Burning plastic has been a particularly bad problem for the slum community of Soinwein in Monrovia, which has long complained that the Monrovia City Corporation (MCC) has been slow to collect garbage dumped here by other communities. Garbage spreads across the road leading to Center Street in Soinwein attracting flies, cockroaches and rat. Residents live with a toxic odor in the air.

Piles of garbage in Soinwein community. Residents burn the garbage to reduce the smell. Photo: Tina Mehnpaine

Residents here burn the waste to reduce the odor which makes life miserable for them according to Michael Welsey-Johnson, chairman of the Soinwein.

Microplastics contaminate food chains through the soil and water harming crops. They also have a devastating effect on marine life. Sea birds, whales, fish, and turtles can mistake plastic waste for prey, dying from suffocation and entanglement while others die of starvation as their stomachs fill with plastic. A 2016 report by the World Economic Forum says by 2050, there will be more plastics in the oceans than fish if the current trend of plastic pollution is not reversed.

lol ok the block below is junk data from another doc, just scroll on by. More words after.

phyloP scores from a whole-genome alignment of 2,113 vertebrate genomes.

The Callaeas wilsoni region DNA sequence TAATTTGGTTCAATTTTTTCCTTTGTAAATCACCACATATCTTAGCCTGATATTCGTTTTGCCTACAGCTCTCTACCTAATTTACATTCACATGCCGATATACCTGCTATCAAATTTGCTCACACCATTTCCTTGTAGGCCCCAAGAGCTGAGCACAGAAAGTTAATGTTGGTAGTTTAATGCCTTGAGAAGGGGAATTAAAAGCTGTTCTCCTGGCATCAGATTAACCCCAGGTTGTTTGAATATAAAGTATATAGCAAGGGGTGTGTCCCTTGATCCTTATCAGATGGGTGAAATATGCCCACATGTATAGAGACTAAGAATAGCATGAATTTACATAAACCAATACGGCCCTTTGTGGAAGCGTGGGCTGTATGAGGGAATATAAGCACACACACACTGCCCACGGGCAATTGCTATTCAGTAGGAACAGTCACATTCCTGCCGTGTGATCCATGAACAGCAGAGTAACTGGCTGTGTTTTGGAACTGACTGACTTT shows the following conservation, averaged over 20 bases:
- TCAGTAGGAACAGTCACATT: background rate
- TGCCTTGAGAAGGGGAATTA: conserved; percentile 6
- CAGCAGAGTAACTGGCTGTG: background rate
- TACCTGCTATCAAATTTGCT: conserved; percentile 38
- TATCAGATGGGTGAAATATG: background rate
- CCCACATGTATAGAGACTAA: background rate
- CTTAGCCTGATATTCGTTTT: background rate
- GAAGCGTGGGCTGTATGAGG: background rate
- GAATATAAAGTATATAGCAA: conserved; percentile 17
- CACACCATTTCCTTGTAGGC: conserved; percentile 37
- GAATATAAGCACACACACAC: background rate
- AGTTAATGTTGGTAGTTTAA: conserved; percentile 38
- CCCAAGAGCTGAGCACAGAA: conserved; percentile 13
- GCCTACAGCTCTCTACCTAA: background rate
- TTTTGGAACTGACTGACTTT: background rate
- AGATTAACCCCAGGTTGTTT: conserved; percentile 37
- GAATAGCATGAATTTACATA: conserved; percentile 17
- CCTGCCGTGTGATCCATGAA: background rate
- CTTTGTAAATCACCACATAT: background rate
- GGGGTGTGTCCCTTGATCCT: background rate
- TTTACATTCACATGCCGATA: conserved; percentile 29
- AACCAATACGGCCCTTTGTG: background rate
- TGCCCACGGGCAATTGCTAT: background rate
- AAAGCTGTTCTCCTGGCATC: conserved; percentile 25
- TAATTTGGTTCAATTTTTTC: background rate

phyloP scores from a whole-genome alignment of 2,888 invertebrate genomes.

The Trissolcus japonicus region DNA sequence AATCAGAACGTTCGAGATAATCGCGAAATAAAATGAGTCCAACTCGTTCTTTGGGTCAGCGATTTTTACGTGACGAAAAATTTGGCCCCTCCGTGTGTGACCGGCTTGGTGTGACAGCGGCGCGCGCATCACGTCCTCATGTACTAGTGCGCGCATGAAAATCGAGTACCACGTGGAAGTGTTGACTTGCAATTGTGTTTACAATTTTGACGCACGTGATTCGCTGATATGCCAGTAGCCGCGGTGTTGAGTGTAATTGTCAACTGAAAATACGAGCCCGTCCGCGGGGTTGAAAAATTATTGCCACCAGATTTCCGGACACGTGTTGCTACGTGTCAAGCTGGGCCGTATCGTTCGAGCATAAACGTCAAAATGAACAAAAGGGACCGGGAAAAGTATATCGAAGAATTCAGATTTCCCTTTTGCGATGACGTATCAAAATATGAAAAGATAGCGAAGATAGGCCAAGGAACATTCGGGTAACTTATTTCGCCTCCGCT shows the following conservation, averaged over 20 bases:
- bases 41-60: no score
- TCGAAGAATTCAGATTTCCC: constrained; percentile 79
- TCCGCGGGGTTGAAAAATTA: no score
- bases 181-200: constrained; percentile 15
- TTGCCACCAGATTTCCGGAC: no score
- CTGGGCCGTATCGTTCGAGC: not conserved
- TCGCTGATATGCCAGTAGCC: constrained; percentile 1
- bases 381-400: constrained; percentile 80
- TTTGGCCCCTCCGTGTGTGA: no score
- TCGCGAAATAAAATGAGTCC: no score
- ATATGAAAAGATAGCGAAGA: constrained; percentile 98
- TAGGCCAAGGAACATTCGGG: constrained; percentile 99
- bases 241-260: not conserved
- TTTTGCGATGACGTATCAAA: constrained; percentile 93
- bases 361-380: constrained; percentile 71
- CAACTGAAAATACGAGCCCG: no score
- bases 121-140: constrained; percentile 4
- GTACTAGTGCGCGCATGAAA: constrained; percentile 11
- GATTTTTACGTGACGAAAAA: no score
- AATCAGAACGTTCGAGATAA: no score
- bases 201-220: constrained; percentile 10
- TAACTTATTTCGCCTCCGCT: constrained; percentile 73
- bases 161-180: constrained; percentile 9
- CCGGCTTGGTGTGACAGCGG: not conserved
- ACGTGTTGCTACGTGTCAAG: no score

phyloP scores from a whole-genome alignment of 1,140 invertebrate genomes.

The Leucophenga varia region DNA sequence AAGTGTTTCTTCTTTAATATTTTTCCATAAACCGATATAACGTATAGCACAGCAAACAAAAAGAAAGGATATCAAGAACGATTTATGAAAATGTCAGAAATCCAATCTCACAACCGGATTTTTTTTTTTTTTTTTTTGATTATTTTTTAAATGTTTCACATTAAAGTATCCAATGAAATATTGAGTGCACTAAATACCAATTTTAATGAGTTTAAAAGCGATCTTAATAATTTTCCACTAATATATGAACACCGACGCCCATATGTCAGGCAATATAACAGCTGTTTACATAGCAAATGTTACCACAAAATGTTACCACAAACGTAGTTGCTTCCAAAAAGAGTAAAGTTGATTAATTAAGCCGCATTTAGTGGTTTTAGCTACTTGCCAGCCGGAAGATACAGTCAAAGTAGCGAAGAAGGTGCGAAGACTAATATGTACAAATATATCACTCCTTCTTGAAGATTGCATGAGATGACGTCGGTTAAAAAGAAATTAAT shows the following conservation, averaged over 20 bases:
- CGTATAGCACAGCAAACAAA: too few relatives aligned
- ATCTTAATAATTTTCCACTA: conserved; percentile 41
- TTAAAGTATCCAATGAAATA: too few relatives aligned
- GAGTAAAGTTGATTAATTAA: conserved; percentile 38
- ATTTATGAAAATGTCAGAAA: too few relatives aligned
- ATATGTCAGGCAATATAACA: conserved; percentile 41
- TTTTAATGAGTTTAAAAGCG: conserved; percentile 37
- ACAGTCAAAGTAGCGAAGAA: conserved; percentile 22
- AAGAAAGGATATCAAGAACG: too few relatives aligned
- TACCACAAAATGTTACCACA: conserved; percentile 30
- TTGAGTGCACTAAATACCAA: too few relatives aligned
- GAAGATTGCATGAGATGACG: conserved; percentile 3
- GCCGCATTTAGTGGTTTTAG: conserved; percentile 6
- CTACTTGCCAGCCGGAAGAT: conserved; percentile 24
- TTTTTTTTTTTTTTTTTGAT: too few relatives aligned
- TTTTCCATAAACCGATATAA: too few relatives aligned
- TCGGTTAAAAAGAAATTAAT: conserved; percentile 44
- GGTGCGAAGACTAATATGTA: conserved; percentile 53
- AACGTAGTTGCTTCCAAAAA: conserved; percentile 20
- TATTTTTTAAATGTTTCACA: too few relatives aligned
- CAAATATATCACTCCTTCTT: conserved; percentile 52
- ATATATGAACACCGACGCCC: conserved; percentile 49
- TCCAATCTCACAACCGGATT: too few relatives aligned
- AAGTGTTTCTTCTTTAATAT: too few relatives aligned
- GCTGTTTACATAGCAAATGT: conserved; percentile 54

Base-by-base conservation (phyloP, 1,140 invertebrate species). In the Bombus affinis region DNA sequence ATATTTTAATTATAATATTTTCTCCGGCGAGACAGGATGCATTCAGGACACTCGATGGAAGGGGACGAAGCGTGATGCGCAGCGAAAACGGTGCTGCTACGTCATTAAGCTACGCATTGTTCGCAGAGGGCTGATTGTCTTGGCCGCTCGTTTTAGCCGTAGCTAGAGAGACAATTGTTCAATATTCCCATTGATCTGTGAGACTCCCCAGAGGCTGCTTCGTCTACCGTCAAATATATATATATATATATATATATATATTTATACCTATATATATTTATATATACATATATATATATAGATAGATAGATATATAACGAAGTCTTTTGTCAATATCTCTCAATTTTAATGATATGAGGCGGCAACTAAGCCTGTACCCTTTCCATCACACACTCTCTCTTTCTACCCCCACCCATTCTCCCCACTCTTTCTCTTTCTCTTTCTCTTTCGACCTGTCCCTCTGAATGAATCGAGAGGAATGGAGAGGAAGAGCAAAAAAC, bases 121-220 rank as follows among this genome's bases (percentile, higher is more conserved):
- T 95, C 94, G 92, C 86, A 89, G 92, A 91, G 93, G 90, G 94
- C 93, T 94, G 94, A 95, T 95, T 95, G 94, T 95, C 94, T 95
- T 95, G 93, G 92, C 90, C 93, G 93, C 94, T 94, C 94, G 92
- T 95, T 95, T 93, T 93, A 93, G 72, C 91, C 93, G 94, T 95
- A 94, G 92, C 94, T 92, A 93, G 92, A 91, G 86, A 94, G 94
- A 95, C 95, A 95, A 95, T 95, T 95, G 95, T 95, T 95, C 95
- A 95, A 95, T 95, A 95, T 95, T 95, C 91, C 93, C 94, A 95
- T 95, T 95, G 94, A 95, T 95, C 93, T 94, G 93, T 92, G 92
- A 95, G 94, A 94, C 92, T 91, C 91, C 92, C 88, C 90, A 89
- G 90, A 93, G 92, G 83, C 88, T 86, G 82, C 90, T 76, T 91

Liberia’s fishermen are already seeing a more direct impact. Where once they filled their nets with fish, now fish are crowded out.

“When you throw your net, instead of catching fish, you will grab plastics,” said Abraham Zinnah, a fisherman in West Point. “When the net is full with plastics, you won’t be able to pull it back in the canoe, and if you are not careful, the canoe will capsize and you will die in the process.”

“When people go to look for their daily bread all day, all of them will bring plastics instead of fish,” said Theresa Siah Bayon, General Secretary of the Liberia Artisanal Fishermen Association. “In 2019 we had a project with the Ireland embassy in Monrovia. They gave us a contract to pay US$90 to people living along the beaches to pick up the plastics, but the project ended and these people have not been able to continue cleaning the beaches so as a result, the beaches are filthy with garbage.”

Although the government does not have any functioning waste management system to curtail plastic pollution, some private community based enterprises (CBEs) are leading waste management in their communities. These CBEs do daily and weekly garbage collections from homes and business centers in Monrovia and take them to a designated area. The groups would like to start recycling the plastic but found the costs too high according to Saah Joe Kendamah II, head of the National Association of Primary Waste Community-Based Enterprises.